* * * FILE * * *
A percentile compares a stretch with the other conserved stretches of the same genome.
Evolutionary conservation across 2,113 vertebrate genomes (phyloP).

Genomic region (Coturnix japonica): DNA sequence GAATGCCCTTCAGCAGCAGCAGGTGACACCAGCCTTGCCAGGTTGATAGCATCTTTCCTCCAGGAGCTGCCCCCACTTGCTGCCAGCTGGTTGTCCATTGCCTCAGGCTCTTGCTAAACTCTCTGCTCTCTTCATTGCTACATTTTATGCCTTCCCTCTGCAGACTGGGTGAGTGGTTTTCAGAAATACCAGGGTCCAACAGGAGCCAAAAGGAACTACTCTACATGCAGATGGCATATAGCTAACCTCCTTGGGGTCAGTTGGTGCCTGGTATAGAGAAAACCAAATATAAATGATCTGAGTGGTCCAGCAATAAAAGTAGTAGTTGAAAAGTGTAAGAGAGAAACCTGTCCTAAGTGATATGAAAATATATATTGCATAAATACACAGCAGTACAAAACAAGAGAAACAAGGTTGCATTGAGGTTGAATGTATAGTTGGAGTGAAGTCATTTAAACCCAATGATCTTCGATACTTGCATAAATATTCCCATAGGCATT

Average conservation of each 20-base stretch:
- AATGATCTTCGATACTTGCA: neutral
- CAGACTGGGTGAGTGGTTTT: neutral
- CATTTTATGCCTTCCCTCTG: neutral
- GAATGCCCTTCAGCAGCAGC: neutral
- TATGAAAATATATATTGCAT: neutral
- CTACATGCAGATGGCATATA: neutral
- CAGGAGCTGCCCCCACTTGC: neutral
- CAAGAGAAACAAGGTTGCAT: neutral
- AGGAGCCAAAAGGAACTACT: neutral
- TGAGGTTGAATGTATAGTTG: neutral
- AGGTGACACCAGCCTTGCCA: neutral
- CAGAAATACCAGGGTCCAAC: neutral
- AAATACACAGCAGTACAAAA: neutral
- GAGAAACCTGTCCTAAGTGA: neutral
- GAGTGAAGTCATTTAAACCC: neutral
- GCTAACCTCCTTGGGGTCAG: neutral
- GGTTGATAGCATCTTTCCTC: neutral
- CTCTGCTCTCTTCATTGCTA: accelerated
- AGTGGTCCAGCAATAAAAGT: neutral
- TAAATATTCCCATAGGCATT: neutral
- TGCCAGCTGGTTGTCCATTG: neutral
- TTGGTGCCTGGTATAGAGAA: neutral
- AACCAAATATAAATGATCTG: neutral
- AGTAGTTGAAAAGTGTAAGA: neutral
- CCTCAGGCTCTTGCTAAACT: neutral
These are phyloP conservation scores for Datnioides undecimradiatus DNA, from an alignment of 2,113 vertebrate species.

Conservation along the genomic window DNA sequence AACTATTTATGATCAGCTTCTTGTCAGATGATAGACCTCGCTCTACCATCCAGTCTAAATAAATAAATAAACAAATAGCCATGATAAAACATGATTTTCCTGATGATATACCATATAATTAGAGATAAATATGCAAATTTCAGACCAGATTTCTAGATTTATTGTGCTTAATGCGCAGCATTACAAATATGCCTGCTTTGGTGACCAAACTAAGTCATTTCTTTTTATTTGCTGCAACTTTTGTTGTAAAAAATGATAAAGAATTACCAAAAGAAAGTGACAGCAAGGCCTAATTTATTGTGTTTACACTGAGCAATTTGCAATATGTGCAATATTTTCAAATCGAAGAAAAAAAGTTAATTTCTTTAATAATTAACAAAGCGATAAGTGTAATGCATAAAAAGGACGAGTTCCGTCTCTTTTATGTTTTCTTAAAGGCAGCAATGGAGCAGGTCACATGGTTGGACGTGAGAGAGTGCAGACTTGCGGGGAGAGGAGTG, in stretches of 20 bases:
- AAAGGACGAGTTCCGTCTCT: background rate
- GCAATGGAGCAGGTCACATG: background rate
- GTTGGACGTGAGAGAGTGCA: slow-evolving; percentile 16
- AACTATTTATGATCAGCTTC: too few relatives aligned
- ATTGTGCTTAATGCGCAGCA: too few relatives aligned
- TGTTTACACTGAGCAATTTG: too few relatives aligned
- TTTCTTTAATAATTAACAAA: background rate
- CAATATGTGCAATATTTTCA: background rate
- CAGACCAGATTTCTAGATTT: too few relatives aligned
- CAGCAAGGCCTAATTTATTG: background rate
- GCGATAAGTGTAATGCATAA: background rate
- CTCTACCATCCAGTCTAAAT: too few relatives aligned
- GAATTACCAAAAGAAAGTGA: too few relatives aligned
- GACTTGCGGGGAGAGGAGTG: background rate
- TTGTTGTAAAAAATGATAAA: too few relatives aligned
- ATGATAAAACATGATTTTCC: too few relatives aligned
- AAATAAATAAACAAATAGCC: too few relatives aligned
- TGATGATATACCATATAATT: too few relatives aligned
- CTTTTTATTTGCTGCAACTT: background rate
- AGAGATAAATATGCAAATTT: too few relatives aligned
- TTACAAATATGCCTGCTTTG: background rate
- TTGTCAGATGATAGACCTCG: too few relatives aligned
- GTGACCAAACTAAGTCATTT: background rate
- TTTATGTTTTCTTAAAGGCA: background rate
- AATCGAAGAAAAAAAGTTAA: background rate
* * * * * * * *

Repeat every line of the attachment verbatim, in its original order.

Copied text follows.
A percentile compares a stretch with the other conserved stretches of the same genome.
Evolutionary conservation across 2,113 vertebrate genomes (phyloP).

Genomic region (Coturnix japonica): DNA sequence GAATGCCCTTCAGCAGCAGCAGGTGACACCAGCCTTGCCAGGTTGATAGCATCTTTCCTCCAGGAGCTGCCCCCACTTGCTGCCAGCTGGTTGTCCATTGCCTCAGGCTCTTGCTAAACTCTCTGCTCTCTTCATTGCTACATTTTATGCCTTCCCTCTGCAGACTGGGTGAGTGGTTTTCAGAAATACCAGGGTCCAACAGGAGCCAAAAGGAACTACTCTACATGCAGATGGCATATAGCTAACCTCCTTGGGGTCAGTTGGTGCCTGGTATAGAGAAAACCAAATATAAATGATCTGAGTGGTCCAGCAATAAAAGTAGTAGTTGAAAAGTGTAAGAGAGAAACCTGTCCTAAGTGATATGAAAATATATATTGCATAAATACACAGCAGTACAAAACAAGAGAAACAAGGTTGCATTGAGGTTGAATGTATAGTTGGAGTGAAGTCATTTAAACCCAATGATCTTCGATACTTGCATAAATATTCCCATAGGCATT

Average conservation of each 20-base stretch:
- AATGATCTTCGATACTTGCA: neutral
- CAGACTGGGTGAGTGGTTTT: neutral
- CATTTTATGCCTTCCCTCTG: neutral
- GAATGCCCTTCAGCAGCAGC: neutral
- TATGAAAATATATATTGCAT: neutral
- CTACATGCAGATGGCATATA: neutral
- CAGGAGCTGCCCCCACTTGC: neutral
- CAAGAGAAACAAGGTTGCAT: neutral
- AGGAGCCAAAAGGAACTACT: neutral
- TGAGGTTGAATGTATAGTTG: neutral
- AGGTGACACCAGCCTTGCCA: neutral
- CAGAAATACCAGGGTCCAAC: neutral
- AAATACACAGCAGTACAAAA: neutral
- GAGAAACCTGTCCTAAGTGA: neutral
- GAGTGAAGTCATTTAAACCC: neutral
- GCTAACCTCCTTGGGGTCAG: neutral
- GGTTGATAGCATCTTTCCTC: neutral
- CTCTGCTCTCTTCATTGCTA: accelerated
- AGTGGTCCAGCAATAAAAGT: neutral
- TAAATATTCCCATAGGCATT: neutral
- TGCCAGCTGGTTGTCCATTG: neutral
- TTGGTGCCTGGTATAGAGAA: neutral
- AACCAAATATAAATGATCTG: neutral
- AGTAGTTGAAAAGTGTAAGA: neutral
- CCTCAGGCTCTTGCTAAACT: neutral
These are phyloP conservation scores for Datnioides undecimradiatus DNA, from an alignment of 2,113 vertebrate species.

Conservation along the genomic window DNA sequence AACTATTTATGATCAGCTTCTTGTCAGATGATAGACCTCGCTCTACCATCCAGTCTAAATAAATAAATAAACAAATAGCCATGATAAAACATGATTTTCCTGATGATATACCATATAATTAGAGATAAATATGCAAATTTCAGACCAGATTTCTAGATTTATTGTGCTTAATGCGCAGCATTACAAATATGCCTGCTTTGGTGACCAAACTAAGTCATTTCTTTTTATTTGCTGCAACTTTTGTTGTAAAAAATGATAAAGAATTACCAAAAGAAAGTGACAGCAAGGCCTAATTTATTGTGTTTACACTGAGCAATTTGCAATATGTGCAATATTTTCAAATCGAAGAAAAAAAGTTAATTTCTTTAATAATTAACAAAGCGATAAGTGTAATGCATAAAAAGGACGAGTTCCGTCTCTTTTATGTTTTCTTAAAGGCAGCAATGGAGCAGGTCACATGGTTGGACGTGAGAGAGTGCAGACTTGCGGGGAGAGGAGTG, in stretches of 20 bases:
- AAAGGACGAGTTCCGTCTCT: background rate
- GCAATGGAGCAGGTCACATG: background rate
- GTTGGACGTGAGAGAGTGCA: slow-evolving; percentile 16
- AACTATTTATGATCAGCTTC: too few relatives aligned
- ATTGTGCTTAATGCGCAGCA: too few relatives aligned
- TGTTTACACTGAGCAATTTG: too few relatives aligned
- TTTCTTTAATAATTAACAAA: background rate
- CAATATGTGCAATATTTTCA: background rate
- CAGACCAGATTTCTAGATTT: too few relatives aligned
- CAGCAAGGCCTAATTTATTG: background rate
- GCGATAAGTGTAATGCATAA: background rate
- CTCTACCATCCAGTCTAAAT: too few relatives aligned
- GAATTACCAAAAGAAAGTGA: too few relatives aligned
- GACTTGCGGGGAGAGGAGTG: background rate
- TTGTTGTAAAAAATGATAAA: too few relatives aligned
- ATGATAAAACATGATTTTCC: too few relatives aligned
- AAATAAATAAACAAATAGCC: too few relatives aligned
- TGATGATATACCATATAATT: too few relatives aligned
- CTTTTTATTTGCTGCAACTT: background rate
- AGAGATAAATATGCAAATTT: too few relatives aligned
- TTACAAATATGCCTGCTTTG: background rate
- TTGTCAGATGATAGACCTCG: too few relatives aligned
- GTGACCAAACTAAGTCATTT: background rate
- TTTATGTTTTCTTAAAGGCA: background rate
- AATCGAAGAAAAAAAGTTAA: background rate